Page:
With respect to the first such criticism, the same can be said for nearly every mode of communication- the post, telegraph, telephone and television are all extremely prone to topicality. Consider the bulk of telephone conversations. Do they not consist of "chatter," "banter," or "drivel?" Certainly, things are accomplished by means of the telephone- consider the number of business deals solidified by this medium. That is not to say, though, that the Signal-to-Noise Ratio (SNR) is relatively low. That blogging follows this pattern of low SNR is not surprising, nor at all intrinsic to the structure of the medium. Rather, it is a reflection of human nature. Any means of human communication by definition has a low SNR. Unlike other such media, however, the blogosphere provides information consumers a process and toolset by which to manage this problem. Using feedreaders, trackbacks, folksonomies and the like, filtration of information becomes increasingly easy. Therefore, I prefer the problems of blogging to those of many other media due to the availability of ready solutions.
Insofar as the second criticism goes, there are certainly those bloggers with an inflated ego. What I intend to argue here, however, is that this is not intrinsic to the structure at all, but rather once again an artifact of human nature exhibiting itself through a new medium. Towards this end, consider the egotism of communicators via other media: people are by nature prone to egotism. Thus, should we be at all surprised by any trend toward egotism in a human communication network? I contest no. However, to answer the question in detail, what do we mean by a trend towards egotism? This in itself spawns another problem. Do we refer to the blogosphere as seen by a filtering consumer, or a casual browser? The latter observes many different trends, caused by the lack of a homeostatic motivator. This same lack leads to paranoia and sensationalism in the mass broadcast media (TV news and the like). By means of a positive feedback loop, small perturbations in the background noise are blown out of proportion. This is similar to setting a microphone on a speaker- neither creates noise itself, but the system acts to amplify preexisting noise. By a similar fashion, the raw blogosphere cannot by its decentralized structure exercise homeostasis except by the will of individual communicators. Any experience with humanity shows that people are very good at amplifying noise if left to their own devices. Thus, it is conceivable that a casual observer might observe an explosion of noise, leading him/her to record a greater effect than an observer practicing active filtration. This raw greater effect may have the tendency to act as a catalyst to already engorged egos. Within the bounds of a passive filtration system such as that offered by folksonomies, feedreaders with filtering systems, and by selective consumption, however, egotism tends to be weeded out more than it is amplified. Within the bounds of an active, decentralized filtration system such as the decentralized moderation layer of /., extremism and egotism tends to be damped out even to the eyes of casual observers. Returning to the criticism at hand, we are forced to say that the propagation of egotism across the blogosphere is an artifact observed without the use of filtration, and not a true inherent problem of the medium. Furthermore, the amplification effect is caused by human nature, and not by the structure of the medium. With the case of broadcast media, Stevhen Johnson in his book Emergence makes a convincing argument to suggest that the economic structure of broadcast media leads to a positive feedback system, on top of the preexisting human factors at play. Thus, by comparison to other media, not only does the blogosphere not exhibit a greater magnitude of positive feedback, the homeostatic motivations inherent in the medium are stronger in the presence of even passive filtration.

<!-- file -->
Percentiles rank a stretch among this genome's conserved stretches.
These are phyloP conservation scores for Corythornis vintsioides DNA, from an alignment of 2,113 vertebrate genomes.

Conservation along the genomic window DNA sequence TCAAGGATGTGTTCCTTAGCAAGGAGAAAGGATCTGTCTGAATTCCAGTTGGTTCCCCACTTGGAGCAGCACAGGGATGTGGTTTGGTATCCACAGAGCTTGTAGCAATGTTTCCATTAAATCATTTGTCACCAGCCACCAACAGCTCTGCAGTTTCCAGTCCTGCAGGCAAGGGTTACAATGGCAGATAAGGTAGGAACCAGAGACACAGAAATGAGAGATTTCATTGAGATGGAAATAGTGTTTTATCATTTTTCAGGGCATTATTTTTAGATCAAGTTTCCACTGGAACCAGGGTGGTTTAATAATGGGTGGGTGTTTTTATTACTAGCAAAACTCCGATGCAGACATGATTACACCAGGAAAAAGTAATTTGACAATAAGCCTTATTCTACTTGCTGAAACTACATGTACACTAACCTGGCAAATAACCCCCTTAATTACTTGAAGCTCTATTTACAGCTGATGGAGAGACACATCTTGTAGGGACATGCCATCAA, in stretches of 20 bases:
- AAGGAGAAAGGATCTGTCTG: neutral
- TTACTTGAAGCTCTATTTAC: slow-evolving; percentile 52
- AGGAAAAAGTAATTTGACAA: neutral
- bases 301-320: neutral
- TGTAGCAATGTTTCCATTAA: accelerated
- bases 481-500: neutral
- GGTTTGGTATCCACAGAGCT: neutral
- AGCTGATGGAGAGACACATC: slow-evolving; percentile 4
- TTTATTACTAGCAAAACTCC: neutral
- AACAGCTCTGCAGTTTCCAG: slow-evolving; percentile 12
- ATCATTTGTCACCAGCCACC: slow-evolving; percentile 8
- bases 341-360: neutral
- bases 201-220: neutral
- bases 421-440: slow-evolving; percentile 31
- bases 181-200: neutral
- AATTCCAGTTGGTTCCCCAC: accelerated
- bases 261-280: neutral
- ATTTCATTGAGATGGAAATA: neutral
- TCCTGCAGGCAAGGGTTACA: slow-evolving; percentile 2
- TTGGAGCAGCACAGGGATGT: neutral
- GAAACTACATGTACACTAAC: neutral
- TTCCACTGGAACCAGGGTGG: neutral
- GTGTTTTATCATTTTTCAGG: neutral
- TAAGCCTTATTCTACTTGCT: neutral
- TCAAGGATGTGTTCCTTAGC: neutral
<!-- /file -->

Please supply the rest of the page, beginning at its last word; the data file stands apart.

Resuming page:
In conclusion, while blogging may exhibit its problems, they are not inherent to the medium, and are not as great in magnitude as those found in other media. Therefore, I put my stock into the potential offered by the new structure of the blogosphere rather than in archaic centralized broadcast-only media.